Leader of county schools since 2005, Pam Moran is the highest paid employee in local government. She oversees the educations of almost 13,000 children each year and manages a $145 million budget—more than the 2011-2012 budget for the entire City of Charlottesville. And speaking of budgets, Moran has proved effective at maintaining school funding despite the austerity push from Ken Boyd (No. 2), who voted to keep the county’s tax rate steady for consecutive budget cycles. 

One look at her record, and it starts to look like what Moran says, goes. In March, the School Board proposed a budget nearly identical to one she proposed that would increase school spending by $1.6 million. Her push to integrate new technologies into the school experience—to make herself more available to parents, among other reasons—paved her way to being named one of 10 of the “nation’s tech-savviest supes” in a recent feature. She has also stepped up to challenge the state on rigid Standards of Learning tests, arguing that elementary students should be able to retake the test.

As she tweeted in early June, “power of influence…can’t measure that in a multiple choice item :).”




Jim Haden, Martha Jefferson Hospital President and CEO

Later this year, Martha Jefferson Hospital’s move to Pantops will be complete, the culmination of a vision of expansion that Jim Haden seems most responsible for. The largest nonprofit in the area not named UVA, Martha Jefferson Hospital, with $130 million in net assets in 2009, will relax into its 520,000 square-foot new facility.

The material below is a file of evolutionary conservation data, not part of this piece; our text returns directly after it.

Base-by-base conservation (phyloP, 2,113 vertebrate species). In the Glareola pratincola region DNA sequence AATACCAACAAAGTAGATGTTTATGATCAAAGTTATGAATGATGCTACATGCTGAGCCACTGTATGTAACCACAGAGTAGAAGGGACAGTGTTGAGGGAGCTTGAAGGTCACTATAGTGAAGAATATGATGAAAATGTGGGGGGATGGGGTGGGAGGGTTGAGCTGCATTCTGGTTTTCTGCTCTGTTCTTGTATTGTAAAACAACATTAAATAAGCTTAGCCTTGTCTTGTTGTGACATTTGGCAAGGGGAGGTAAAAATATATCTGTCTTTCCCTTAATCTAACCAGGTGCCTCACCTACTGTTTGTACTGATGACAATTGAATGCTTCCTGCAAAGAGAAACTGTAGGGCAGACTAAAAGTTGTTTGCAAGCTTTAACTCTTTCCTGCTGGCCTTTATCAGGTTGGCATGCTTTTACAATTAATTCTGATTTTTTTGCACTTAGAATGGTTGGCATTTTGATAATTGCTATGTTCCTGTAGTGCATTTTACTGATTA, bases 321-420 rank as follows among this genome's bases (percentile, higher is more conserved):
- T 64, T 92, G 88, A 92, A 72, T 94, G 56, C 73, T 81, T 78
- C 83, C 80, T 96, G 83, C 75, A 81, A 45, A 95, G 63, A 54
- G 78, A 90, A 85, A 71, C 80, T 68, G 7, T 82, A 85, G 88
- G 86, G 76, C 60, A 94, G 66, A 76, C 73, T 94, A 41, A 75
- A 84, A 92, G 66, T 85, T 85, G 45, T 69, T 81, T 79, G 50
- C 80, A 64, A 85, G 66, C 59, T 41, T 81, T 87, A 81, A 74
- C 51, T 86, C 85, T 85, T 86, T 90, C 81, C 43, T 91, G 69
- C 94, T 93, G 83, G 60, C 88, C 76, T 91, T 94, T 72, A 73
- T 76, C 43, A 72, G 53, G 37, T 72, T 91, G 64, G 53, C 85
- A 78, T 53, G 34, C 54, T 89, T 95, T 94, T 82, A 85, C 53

What has strengthened Haden’s power in many respects is his benign use of it. The hospital could have abandoned the city and the residential neighborhood where it has been since 1903, sold the property to the highest bidder and dusted its hands off. Given the market timing, that would have made financial sense. But Haden helped steer a more responsible course. From the early stages of the relocation, first planned in 2003, Martha Jefferson reps met with the neighbors and included them as much as possible in the transition. Before making the sale, Martha Jefferson promised to respect the single-family neighborhood and restore some old offices to the housing stock. It also agreed to go along with the historic design district, which placed even greater burdens on the new owner, Octagon Partners (see No. 12).  

Haden’s power may now be waning because of the MJH “merger” this month with Sentara Healthcare.



Hunter Craig, Real Estate Developer